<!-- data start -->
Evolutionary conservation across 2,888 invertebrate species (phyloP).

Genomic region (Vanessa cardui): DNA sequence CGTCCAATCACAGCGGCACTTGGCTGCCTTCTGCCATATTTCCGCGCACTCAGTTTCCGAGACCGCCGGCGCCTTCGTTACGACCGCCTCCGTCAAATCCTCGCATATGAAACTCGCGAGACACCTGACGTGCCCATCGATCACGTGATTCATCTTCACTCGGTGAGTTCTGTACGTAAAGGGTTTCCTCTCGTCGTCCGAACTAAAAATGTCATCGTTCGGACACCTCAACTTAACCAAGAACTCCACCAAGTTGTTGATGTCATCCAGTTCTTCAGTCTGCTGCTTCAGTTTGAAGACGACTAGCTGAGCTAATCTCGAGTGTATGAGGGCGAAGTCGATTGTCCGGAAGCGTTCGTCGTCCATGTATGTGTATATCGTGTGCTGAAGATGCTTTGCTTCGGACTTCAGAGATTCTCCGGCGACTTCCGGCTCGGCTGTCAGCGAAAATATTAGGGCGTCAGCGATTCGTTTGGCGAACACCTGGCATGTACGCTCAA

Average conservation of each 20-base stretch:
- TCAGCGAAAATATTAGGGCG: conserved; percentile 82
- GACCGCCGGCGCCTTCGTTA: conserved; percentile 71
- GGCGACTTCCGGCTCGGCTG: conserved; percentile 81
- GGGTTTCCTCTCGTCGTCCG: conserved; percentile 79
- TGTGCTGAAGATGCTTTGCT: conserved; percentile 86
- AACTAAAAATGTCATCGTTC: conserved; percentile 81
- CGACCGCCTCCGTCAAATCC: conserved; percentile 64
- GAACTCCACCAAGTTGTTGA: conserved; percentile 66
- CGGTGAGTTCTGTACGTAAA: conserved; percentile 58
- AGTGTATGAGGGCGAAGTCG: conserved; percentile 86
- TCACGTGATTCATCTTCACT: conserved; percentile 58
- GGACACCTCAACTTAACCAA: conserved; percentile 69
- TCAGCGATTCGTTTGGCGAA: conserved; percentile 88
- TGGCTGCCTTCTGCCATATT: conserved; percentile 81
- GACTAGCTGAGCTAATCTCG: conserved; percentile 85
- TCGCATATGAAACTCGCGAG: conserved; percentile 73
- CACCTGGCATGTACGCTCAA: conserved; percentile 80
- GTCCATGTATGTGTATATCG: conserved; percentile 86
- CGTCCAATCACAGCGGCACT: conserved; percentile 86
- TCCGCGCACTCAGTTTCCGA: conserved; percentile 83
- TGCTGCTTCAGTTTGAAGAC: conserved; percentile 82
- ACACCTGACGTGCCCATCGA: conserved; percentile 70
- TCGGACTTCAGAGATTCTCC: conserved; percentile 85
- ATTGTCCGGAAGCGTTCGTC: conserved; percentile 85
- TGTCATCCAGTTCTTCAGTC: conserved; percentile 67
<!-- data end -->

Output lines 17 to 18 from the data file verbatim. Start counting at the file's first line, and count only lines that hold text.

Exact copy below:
- TGGCTGCCTTCTGCCATATT: conserved; percentile 81
- GACTAGCTGAGCTAATCTCG: conserved; percentile 85